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Dallying In The Dirt, Issue #338 - There are some old and some new spring problems this year
May 09, 2019

It’s been a while since the last issue of “Dallying” and with spring slowly arriving there has been much to tell you, about the activities in the Garden. BUT! The day after the last issue a nice surgeon repaired a torn rotator cuff in my right shoulder and that has drastically reduced my gardening and my writing. I’m picking this out slowly with my left hand and it’s driving me crazy. The weather has slowed the season by almost two weeks but true spring arrived a few days ago when we were able to have our first feed of Asparagus. That is always a joyous occasion in our house. The cold frame is filled with transplants hoping that my arm and the weather soon allows them to get set free in the garden. The Assistant Gardener has had a significant promotion which is helping but not necessarily thrilling her. Apparently it will be several weeks before I gain much use of my right arm and just in case you are wondering this is the result of a bad moment on a ski hill in February. From here on you will find more pictures than text because that’s just much easier to do left handed.

Before the surgery I had started to prepare my Earthbox containers for planting the cool season vegetables. My technique is to dump all of the soil into the wheelbarrow and then clean out any soil and roots on the screen or in the water reservoir. The soil is loosened, removing any large roots that I find and then returned to the clean container, adding the requisite lime and fertilizer strip. One of the advantages of this dump and loosen technique is the warming of the soil that would otherwise take many more days. I have now planted the six I was able to prepare but I now need some help to continue as I can no longer lift them. Volunteers are slowly lining up☺ I have until the end of May to get all the boxes ready and maybe even planted.

The long cool spring weather has made the hundreds of bulbs in the yard somewhat slow emerging but the upside is that they last a lot longer in the cool damp days. The Narcissus clump in the foreground is several years old and the Tulips by the evergreen, Chamaecyparis nootkatensis pendula, are new this year. The Assistant Gardener is happy with their longevity as they remind her of the drifts of Daffodils in U.K. of her youth.

I seem to have successfully overwintered a pair of very large and healthy bunnies. Bunnies, really is too cute a word for these furry mowing machines. If they would restrict themselves to the grass and eat it evenly, I might view them a bit more sympathetically. They seem to really like this particular Daylily as they mowed the whole clump to about half its size. I expect to see a few of their progeny munching on their favourite vegetables and perennials in the near future. What can I possibly put in my trap to entice them away from the banquet that they find everywhere in the yard. The answer is to fence the yard and get a Jack Russell terrier and while that can be quite effective it creates other conundrums.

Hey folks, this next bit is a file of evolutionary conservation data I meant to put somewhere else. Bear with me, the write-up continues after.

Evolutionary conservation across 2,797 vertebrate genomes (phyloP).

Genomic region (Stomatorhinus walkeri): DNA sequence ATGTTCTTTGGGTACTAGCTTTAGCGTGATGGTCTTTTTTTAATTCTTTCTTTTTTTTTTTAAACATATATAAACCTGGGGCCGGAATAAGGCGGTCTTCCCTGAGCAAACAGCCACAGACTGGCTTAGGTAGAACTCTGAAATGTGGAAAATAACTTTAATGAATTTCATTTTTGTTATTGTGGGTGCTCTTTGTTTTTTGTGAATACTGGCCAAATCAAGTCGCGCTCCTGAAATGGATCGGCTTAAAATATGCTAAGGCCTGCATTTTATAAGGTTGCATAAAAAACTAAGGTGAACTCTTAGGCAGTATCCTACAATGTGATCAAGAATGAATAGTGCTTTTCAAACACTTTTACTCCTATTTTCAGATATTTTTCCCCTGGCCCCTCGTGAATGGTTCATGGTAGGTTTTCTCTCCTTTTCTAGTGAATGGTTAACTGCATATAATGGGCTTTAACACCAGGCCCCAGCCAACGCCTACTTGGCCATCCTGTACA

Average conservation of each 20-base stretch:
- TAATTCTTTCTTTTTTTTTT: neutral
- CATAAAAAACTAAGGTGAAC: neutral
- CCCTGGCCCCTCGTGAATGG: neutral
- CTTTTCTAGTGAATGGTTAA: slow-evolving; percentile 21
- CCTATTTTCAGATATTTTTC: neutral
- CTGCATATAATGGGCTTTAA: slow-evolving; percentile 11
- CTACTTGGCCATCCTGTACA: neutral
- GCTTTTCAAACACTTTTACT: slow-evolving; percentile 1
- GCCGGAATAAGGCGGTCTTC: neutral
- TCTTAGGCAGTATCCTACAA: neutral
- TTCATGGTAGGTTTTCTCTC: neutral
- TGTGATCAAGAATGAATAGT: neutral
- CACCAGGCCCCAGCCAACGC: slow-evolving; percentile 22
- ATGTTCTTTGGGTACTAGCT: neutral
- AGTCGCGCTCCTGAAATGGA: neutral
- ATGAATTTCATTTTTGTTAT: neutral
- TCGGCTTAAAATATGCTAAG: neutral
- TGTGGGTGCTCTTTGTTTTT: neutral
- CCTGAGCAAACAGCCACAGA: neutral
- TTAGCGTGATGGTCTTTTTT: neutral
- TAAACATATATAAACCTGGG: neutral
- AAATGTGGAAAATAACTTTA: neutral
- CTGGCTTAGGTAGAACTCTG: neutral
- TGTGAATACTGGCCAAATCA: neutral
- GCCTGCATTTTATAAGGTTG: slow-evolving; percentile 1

This is just one of those things that fascinate me in the garden. Tulip bulbs will push their way up through several cms of hard and heavy soil. There always seem to be a few of them that emerge through the centre of a decaying leaf and can’t seem to break free of it. A very gentle tug from the gardener quickly releases it, leaving that gardener wondering what happened to allow that particular decaying leaf to have the strength to restrict the power of an emerging Tulip. That’s what keeps us in the garden year after year, the little unanswerable mysteries that Mother Nature provides, to those of us who take the time to notice and ponder.

Now it’s time to answer a few of my reader’s questions. To ask a question just “reply” to this ezine. Don’t forget to check the front page of the Website for frequent short ideas for current gardening activities.

Val Asks? . Every year I envision a theme for my North west facing balcony in Toronto (4x8), I know kinda minute. And every year I have such a lovely blast of colour for a month or two. I have followed the rule of thumb for planting little ones that is tolerant of such blasts of warm and cold winds but if they survive then the mealy bugs, well the green tiny nuisances gets to them. On one of my adventurous years I did a grass garden and boy was I ever pleased. This year I am contemplating a sea of purple and yellow. Any suggestions regarding types of plants that may just do the trick?

Ken Answers! I can see a mixture of dwarf Marigolds and Ageratum. The Ageratum is not quite purple but they are both floriferous, sturdy and rarely bothered by bugs that sometimes seem to find their way to your balcony. Good luck and keep trying new things.

Ann Asks? Do you fertilize your perennials? With something like 10-10-10? When is the ideal time? Now, or is it still too early?

Ken Answers! I don't make a regular effort to fertilize my perennials. The perennial bed will get regular?? additions of my compost when transplanting or dividing. When I plant new bulbs that bed will get generous helping of Acti-Sol, a pelleted dehydrated chicken manure which may not be available on your side of the border. It's main function at that time is to deter squirrels although it actually is a fine organic fertilizer.

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